IAAF President Sebastian Coe warned yesterday that athletics faces a “long road to redemption” as allegations of blackmail and doping scams in the sport — many linked to Russia — are set to be revealed in an inquiry report.
Olympic sports will be bracing for severe damage when a World Anti-Doping Agency panel delivers findings into claims of top officials’ complicity in extorting athletes and concealing drug cheats.
Longtime IAAF President Lamine Diack was last week put under criminal suspicion of corruption and money laundering by French prosecutors acting on evidence provided by the WADA-appointed inquiry team.
The 82-year-old Diack left office in August after 16 years and his successor, Coe, said he knew nothing about the allegations until being informed by French authorities.
“Clear shock, a great deal of anger and a lot of sadness,” Coe told the BBC in describing his reaction to the investigation into Diack. “These are dark days for our sport but I’m more determined than ever to rebuild the trust in our sport. It’s not going to be a short journey ... this is a long road to redemption.”
Coe served for eight years under Diack as a vice president before replacing the Senegalese and then lauding him as the IAAF’s “spiritual president”.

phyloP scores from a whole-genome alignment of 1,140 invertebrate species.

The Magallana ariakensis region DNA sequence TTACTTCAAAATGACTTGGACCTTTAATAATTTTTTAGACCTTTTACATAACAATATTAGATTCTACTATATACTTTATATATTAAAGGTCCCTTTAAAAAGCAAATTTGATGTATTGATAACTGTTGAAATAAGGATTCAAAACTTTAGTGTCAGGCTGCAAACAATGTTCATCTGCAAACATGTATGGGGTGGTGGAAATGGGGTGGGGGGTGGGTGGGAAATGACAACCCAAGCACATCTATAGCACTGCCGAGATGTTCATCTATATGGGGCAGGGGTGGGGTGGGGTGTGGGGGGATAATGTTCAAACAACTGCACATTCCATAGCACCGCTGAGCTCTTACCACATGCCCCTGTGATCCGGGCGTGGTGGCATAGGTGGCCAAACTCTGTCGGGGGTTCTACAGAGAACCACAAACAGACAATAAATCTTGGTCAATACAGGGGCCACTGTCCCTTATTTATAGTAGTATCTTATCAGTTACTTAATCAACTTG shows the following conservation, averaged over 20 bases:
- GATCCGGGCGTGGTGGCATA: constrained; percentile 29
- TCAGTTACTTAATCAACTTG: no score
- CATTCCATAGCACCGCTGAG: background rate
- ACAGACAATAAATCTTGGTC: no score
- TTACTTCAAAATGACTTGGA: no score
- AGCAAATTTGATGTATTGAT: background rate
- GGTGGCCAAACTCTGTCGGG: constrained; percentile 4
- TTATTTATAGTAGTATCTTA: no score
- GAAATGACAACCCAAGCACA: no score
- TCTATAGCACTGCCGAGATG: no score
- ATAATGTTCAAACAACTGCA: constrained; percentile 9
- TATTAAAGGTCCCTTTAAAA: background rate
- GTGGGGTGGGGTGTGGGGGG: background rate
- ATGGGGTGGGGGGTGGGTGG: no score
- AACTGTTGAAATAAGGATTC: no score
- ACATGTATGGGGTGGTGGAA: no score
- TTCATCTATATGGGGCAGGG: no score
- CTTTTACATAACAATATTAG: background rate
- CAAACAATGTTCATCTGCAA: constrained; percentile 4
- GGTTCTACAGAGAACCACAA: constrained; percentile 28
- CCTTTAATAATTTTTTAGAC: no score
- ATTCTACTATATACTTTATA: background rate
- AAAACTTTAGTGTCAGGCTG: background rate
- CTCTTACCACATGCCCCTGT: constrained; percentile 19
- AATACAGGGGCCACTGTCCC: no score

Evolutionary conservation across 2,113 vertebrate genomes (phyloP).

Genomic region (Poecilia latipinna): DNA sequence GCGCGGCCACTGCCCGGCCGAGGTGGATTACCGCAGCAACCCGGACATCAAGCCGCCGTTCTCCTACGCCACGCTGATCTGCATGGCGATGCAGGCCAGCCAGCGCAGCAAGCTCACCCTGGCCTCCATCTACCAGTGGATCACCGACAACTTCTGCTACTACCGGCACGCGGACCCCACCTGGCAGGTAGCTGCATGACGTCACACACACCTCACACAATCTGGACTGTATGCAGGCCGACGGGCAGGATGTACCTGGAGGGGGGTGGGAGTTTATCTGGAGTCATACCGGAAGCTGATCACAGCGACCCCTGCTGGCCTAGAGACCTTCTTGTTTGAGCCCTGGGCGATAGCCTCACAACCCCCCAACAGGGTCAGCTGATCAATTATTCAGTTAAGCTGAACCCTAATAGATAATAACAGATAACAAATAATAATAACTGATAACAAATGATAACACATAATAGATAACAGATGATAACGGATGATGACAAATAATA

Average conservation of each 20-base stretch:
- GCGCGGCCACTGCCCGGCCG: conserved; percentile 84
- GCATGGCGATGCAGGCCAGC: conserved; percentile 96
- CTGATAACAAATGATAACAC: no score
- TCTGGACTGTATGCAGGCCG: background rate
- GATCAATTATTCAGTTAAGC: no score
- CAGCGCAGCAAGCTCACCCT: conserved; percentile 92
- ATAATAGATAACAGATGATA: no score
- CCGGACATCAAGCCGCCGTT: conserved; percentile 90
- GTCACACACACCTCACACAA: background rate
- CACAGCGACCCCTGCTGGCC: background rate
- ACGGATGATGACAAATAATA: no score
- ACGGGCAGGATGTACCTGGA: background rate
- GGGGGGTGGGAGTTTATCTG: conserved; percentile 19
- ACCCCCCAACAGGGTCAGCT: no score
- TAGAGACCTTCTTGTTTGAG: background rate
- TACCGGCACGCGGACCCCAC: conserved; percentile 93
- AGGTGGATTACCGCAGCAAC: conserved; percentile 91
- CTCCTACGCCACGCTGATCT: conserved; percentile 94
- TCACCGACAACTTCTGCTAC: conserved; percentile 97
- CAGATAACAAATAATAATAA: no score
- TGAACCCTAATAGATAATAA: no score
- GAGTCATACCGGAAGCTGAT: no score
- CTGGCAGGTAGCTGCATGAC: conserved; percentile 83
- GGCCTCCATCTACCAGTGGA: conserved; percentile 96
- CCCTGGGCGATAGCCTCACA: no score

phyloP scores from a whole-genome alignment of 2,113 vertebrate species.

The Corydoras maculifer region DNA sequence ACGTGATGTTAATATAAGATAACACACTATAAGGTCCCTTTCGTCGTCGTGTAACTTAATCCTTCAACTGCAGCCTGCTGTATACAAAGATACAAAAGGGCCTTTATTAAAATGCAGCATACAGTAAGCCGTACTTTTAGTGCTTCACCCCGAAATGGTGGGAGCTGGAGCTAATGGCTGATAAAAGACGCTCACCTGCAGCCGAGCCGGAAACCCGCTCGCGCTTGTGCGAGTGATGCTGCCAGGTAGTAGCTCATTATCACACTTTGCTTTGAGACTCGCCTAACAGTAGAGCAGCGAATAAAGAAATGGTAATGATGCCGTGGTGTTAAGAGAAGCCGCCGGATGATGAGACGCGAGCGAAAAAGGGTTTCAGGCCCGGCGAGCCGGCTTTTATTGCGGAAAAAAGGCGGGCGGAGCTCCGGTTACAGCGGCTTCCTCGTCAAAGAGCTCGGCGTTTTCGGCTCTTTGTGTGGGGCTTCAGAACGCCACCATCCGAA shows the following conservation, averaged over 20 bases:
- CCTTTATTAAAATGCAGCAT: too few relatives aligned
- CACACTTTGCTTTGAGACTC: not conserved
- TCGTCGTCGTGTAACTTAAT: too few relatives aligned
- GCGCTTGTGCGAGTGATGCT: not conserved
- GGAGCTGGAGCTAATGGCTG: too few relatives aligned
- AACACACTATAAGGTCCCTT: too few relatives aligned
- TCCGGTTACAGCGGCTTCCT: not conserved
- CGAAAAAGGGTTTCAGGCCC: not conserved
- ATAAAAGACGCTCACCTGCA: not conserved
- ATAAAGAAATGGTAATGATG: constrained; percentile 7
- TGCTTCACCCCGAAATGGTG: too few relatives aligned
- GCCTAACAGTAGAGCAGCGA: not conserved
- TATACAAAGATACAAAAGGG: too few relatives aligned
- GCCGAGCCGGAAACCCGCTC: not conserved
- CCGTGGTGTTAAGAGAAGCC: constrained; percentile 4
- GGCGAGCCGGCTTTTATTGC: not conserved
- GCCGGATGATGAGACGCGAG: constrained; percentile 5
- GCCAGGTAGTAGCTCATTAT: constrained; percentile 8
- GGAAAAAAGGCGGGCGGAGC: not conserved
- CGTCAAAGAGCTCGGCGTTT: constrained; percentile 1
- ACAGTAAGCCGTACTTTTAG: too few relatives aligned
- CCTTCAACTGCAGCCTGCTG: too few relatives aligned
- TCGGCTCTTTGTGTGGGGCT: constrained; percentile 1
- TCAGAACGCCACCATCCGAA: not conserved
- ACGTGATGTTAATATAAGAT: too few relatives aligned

“I’m well aware I’m going to come into some criticism for those remarks,” Coe said. “Should we in hindsight have had systems in place? Should we have known more? Probably we should have done.”
The doping inquiry team, which was chaired by IOC veteran Dick Pound, will present some findings in Geneva today.
“This report is going to be a real game-changer for sport,” said Richard McLaren, a Canadian lawyer who sits on Pound’s three-member panel.
“This is a whole different scale of corruption than the FIFA scandal or the IOC scandal in respect to Salt Lake City,” McLaren said in comments published by Western University in Canada, where he is a professor of law.
Russia will be targeted by the report just over two years since Moscow hosted the 2013 track and field world championships, and less than two years since the Sochi Winter Games.
Asked yesterday about countries being thrown out of the sport, Coe backed “engagement rather than isolation if we want change”.
Coe had previously described the media’s coverage of doping allegations as a “declaration of war”.
WADA formed the independent inquiry after German broadcaster ARD aired a documentary — “Top secret doping: How Russia makes its winners?” — last December. It alleged systematic doping across athletics and other summer and winter Olympic sports.
The program implicated officials in Russia’s athletics federation, anti-doping agency and WADA-accredited laboratory in Moscow in acts of bribery to hush up positive doping tests, falsify tests and supply banned drugs.
In the French case, Diack’s legal adviser at the IAAF, Habib Cisse, and the former head of the IAAF’s anti-doping program, Gabriel Dolle, were also detained and charged with corruption.